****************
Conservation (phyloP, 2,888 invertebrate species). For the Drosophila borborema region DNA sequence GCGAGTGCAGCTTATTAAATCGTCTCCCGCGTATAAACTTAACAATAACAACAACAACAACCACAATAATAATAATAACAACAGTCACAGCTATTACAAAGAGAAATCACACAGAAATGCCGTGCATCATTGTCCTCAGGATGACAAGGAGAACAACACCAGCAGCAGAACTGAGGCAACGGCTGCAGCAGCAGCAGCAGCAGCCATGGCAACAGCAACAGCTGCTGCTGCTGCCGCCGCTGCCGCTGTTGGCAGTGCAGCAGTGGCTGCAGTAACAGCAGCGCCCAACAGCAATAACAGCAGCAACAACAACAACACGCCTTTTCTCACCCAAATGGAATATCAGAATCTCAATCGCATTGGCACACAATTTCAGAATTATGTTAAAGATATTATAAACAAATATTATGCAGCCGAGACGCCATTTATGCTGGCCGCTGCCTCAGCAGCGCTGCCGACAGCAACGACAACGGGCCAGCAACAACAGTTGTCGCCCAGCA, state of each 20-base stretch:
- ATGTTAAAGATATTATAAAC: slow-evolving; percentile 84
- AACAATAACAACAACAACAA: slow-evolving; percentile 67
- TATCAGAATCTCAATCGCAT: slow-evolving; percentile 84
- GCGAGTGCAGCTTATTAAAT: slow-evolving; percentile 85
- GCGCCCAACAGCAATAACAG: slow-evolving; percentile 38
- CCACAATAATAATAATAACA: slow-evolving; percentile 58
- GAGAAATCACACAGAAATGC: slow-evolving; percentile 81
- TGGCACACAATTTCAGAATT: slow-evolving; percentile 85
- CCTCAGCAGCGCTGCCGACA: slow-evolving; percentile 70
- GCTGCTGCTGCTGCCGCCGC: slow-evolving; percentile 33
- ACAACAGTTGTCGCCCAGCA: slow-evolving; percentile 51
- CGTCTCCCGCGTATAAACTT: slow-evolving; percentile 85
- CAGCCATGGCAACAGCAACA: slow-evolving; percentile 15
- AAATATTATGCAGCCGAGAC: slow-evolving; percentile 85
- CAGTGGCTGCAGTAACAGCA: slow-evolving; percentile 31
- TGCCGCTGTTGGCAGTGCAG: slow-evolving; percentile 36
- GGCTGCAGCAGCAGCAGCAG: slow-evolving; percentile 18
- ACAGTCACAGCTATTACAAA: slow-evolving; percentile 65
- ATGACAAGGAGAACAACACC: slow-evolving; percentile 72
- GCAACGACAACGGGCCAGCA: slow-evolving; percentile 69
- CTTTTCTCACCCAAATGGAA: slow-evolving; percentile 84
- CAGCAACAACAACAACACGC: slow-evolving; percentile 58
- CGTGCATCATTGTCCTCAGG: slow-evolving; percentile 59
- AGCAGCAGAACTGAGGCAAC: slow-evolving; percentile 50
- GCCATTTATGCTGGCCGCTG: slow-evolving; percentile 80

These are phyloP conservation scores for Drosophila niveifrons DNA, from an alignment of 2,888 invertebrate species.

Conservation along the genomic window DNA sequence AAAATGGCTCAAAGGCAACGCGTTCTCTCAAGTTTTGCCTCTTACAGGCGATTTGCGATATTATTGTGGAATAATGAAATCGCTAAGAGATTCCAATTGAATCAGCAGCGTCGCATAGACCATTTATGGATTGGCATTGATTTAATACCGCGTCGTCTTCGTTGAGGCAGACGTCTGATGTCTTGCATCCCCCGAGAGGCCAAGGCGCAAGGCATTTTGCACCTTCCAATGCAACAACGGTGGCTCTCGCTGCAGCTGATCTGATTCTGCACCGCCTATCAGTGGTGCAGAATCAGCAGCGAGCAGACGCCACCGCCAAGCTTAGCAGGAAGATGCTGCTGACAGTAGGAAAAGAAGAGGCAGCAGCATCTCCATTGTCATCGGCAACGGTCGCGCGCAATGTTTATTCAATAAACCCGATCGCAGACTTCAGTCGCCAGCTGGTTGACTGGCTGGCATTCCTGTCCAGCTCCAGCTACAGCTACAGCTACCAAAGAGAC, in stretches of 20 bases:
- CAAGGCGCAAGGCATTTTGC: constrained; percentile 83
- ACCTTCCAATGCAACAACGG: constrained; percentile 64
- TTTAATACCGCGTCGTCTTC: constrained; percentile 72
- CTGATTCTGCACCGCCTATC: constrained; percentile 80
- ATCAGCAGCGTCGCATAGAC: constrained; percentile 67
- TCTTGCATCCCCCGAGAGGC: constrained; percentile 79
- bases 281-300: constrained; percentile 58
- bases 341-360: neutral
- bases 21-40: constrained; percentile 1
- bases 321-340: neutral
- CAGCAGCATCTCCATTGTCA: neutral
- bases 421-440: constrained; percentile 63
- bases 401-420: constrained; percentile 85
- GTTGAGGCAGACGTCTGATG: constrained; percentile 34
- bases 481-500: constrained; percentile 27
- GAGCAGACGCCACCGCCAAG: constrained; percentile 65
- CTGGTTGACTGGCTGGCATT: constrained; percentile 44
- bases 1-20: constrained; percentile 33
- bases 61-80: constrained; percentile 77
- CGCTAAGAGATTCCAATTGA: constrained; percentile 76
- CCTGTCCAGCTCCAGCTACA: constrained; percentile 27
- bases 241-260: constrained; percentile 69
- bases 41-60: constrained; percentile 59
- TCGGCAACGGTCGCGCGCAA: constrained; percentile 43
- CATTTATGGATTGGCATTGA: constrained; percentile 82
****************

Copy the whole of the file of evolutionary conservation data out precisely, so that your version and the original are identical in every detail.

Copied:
Conservation (phyloP, 2,888 invertebrate species). For the Drosophila borborema region DNA sequence GCGAGTGCAGCTTATTAAATCGTCTCCCGCGTATAAACTTAACAATAACAACAACAACAACCACAATAATAATAATAACAACAGTCACAGCTATTACAAAGAGAAATCACACAGAAATGCCGTGCATCATTGTCCTCAGGATGACAAGGAGAACAACACCAGCAGCAGAACTGAGGCAACGGCTGCAGCAGCAGCAGCAGCAGCCATGGCAACAGCAACAGCTGCTGCTGCTGCCGCCGCTGCCGCTGTTGGCAGTGCAGCAGTGGCTGCAGTAACAGCAGCGCCCAACAGCAATAACAGCAGCAACAACAACAACACGCCTTTTCTCACCCAAATGGAATATCAGAATCTCAATCGCATTGGCACACAATTTCAGAATTATGTTAAAGATATTATAAACAAATATTATGCAGCCGAGACGCCATTTATGCTGGCCGCTGCCTCAGCAGCGCTGCCGACAGCAACGACAACGGGCCAGCAACAACAGTTGTCGCCCAGCA, state of each 20-base stretch:
- ATGTTAAAGATATTATAAAC: slow-evolving; percentile 84
- AACAATAACAACAACAACAA: slow-evolving; percentile 67
- TATCAGAATCTCAATCGCAT: slow-evolving; percentile 84
- GCGAGTGCAGCTTATTAAAT: slow-evolving; percentile 85
- GCGCCCAACAGCAATAACAG: slow-evolving; percentile 38
- CCACAATAATAATAATAACA: slow-evolving; percentile 58
- GAGAAATCACACAGAAATGC: slow-evolving; percentile 81
- TGGCACACAATTTCAGAATT: slow-evolving; percentile 85
- CCTCAGCAGCGCTGCCGACA: slow-evolving; percentile 70
- GCTGCTGCTGCTGCCGCCGC: slow-evolving; percentile 33
- ACAACAGTTGTCGCCCAGCA: slow-evolving; percentile 51
- CGTCTCCCGCGTATAAACTT: slow-evolving; percentile 85
- CAGCCATGGCAACAGCAACA: slow-evolving; percentile 15
- AAATATTATGCAGCCGAGAC: slow-evolving; percentile 85
- CAGTGGCTGCAGTAACAGCA: slow-evolving; percentile 31
- TGCCGCTGTTGGCAGTGCAG: slow-evolving; percentile 36
- GGCTGCAGCAGCAGCAGCAG: slow-evolving; percentile 18
- ACAGTCACAGCTATTACAAA: slow-evolving; percentile 65
- ATGACAAGGAGAACAACACC: slow-evolving; percentile 72
- GCAACGACAACGGGCCAGCA: slow-evolving; percentile 69
- CTTTTCTCACCCAAATGGAA: slow-evolving; percentile 84
- CAGCAACAACAACAACACGC: slow-evolving; percentile 58
- CGTGCATCATTGTCCTCAGG: slow-evolving; percentile 59
- AGCAGCAGAACTGAGGCAAC: slow-evolving; percentile 50
- GCCATTTATGCTGGCCGCTG: slow-evolving; percentile 80

These are phyloP conservation scores for Drosophila niveifrons DNA, from an alignment of 2,888 invertebrate species.

Conservation along the genomic window DNA sequence AAAATGGCTCAAAGGCAACGCGTTCTCTCAAGTTTTGCCTCTTACAGGCGATTTGCGATATTATTGTGGAATAATGAAATCGCTAAGAGATTCCAATTGAATCAGCAGCGTCGCATAGACCATTTATGGATTGGCATTGATTTAATACCGCGTCGTCTTCGTTGAGGCAGACGTCTGATGTCTTGCATCCCCCGAGAGGCCAAGGCGCAAGGCATTTTGCACCTTCCAATGCAACAACGGTGGCTCTCGCTGCAGCTGATCTGATTCTGCACCGCCTATCAGTGGTGCAGAATCAGCAGCGAGCAGACGCCACCGCCAAGCTTAGCAGGAAGATGCTGCTGACAGTAGGAAAAGAAGAGGCAGCAGCATCTCCATTGTCATCGGCAACGGTCGCGCGCAATGTTTATTCAATAAACCCGATCGCAGACTTCAGTCGCCAGCTGGTTGACTGGCTGGCATTCCTGTCCAGCTCCAGCTACAGCTACAGCTACCAAAGAGAC, in stretches of 20 bases:
- CAAGGCGCAAGGCATTTTGC: constrained; percentile 83
- ACCTTCCAATGCAACAACGG: constrained; percentile 64
- TTTAATACCGCGTCGTCTTC: constrained; percentile 72
- CTGATTCTGCACCGCCTATC: constrained; percentile 80
- ATCAGCAGCGTCGCATAGAC: constrained; percentile 67
- TCTTGCATCCCCCGAGAGGC: constrained; percentile 79
- bases 281-300: constrained; percentile 58
- bases 341-360: neutral
- bases 21-40: constrained; percentile 1
- bases 321-340: neutral
- CAGCAGCATCTCCATTGTCA: neutral
- bases 421-440: constrained; percentile 63
- bases 401-420: constrained; percentile 85
- GTTGAGGCAGACGTCTGATG: constrained; percentile 34
- bases 481-500: constrained; percentile 27
- GAGCAGACGCCACCGCCAAG: constrained; percentile 65
- CTGGTTGACTGGCTGGCATT: constrained; percentile 44
- bases 1-20: constrained; percentile 33
- bases 61-80: constrained; percentile 77
- CGCTAAGAGATTCCAATTGA: constrained; percentile 76
- CCTGTCCAGCTCCAGCTACA: constrained; percentile 27
- bases 241-260: constrained; percentile 69
- bases 41-60: constrained; percentile 59
- TCGGCAACGGTCGCGCGCAA: constrained; percentile 43
- CATTTATGGATTGGCATTGA: constrained; percentile 82